In April of 1923 the Bach brothers moved to a new studio at 511 West 42nd Street upon an acrimonious split with their business partner, Bertram Segar. Segar remained in Bach's West 17th Street studio, renaming it The Segar Studios. There, Bertram Segar continued to reproduce many of Bach's original designs and variations on Bach's designs, either selling them in an unmarked state or stamping them with his Segar Studios mark. Segar would continue to run a successful custom metalwork studio throughout the 1920s despite Oscar Bach's continued denouncing of Segar's poor ethics and poor taste. Desperate to protect his reputation, Bach even ran advertisements stating that "All products designed and executed in my studios bear my facsimile signature, and no other articles are genuine." Segar's unauthorized production of Oscar Bach's designs has caused much confusion in the market today.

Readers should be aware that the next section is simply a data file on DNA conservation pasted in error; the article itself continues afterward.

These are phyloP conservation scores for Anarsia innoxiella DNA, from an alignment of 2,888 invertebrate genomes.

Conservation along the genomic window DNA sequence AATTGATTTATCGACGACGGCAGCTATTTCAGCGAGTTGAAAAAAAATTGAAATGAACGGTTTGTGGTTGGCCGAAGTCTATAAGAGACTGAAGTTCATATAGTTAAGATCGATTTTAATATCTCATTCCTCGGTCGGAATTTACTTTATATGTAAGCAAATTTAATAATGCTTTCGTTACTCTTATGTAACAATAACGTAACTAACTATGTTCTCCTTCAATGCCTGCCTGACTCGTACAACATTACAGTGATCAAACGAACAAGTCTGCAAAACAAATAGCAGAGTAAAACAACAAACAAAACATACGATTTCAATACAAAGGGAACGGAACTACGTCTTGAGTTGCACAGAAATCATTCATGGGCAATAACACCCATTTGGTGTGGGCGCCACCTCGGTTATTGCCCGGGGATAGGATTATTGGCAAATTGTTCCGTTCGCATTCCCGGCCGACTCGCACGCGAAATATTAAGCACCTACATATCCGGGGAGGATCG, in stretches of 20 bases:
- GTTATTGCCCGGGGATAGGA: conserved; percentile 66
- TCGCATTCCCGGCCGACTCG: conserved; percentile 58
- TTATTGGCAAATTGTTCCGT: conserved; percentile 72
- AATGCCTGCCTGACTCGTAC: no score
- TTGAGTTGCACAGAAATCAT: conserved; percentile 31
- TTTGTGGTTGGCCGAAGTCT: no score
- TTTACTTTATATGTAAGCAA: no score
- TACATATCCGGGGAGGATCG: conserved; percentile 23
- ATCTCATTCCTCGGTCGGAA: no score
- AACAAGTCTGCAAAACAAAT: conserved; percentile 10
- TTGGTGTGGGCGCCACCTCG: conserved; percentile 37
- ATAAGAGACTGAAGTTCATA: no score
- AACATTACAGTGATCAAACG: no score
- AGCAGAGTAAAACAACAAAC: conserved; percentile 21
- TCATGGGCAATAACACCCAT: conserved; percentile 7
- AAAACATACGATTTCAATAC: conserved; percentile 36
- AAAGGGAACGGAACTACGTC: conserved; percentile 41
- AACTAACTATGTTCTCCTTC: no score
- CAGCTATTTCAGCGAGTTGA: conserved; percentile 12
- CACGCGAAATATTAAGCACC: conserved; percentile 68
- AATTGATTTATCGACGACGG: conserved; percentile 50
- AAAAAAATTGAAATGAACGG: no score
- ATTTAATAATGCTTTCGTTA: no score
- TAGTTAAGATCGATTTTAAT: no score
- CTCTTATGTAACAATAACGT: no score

Despite these difficulties, Oscar Bach's Manhattan based business continued to flourish throughout the mid 1920s and 1930s. Most of his designs from this period bear a metal tag with the artist's name in script. Commercially Bach's production pieces ranged from the modest, such as a small lead ashtray to the pricey, such as a highly ornamental bronze chandelier with custom aurene shades. Almost every conceivable form was available - smoking stands, library lamps, footed bowls, card trays, planters, torchéres, andirons, slab tables, mirrors, sconces, picture frames, humidors, curule chairs, bookends, children's flatware, porringers ... all fabricated in bronze or iron, steel or aluminum, silver or copper, or occasionally lead, and featuring polychrome enamels, delicate chemical and cold patina work, custom Steuben glass components, and fanciful cast ornamental detail. Bach routinely submitted his diverse objects to the Metropolitan Museum of Art's Exhibition of Industrial Art and would capitalize on the show's prestige by posting advertisements with photos of his exhibits. He networked well and made important social and business connections with bankers, museum directors, hotel magnates, and architectural firms. In 1926 he won the prestigious Medal of Honor from the Architectural League of New York for a set of bronze doors to their club room. Bach was a savvy self-marketer who advertised consistently in a variety of magazines, some associated with fine art and décor such as International Studio, but others more associated with the leisure class lifestyle, such as Theatre and Country Life. Wherever his commission work took him, Bach would seek to secure a local venue, usually a high end department store, to sell his designs. By 1929, consumers could purchase Bach's fine metals across the U.S. from Manhattan's B. Altman to Joseph Horne in Pittsburgh, and Forster-Smith in Toledo. Winning the commissions to furnish custom metalwork for the oceanliners SS Manhattan and SS Washington, Bach then persuaded US Lines to offer a selection of his small domestic objects for tourists to purchase on board while traveling across the Atlantic. Once in Europe, one could visit Bach's studio in Piazza Oberdan, Florence, Italy.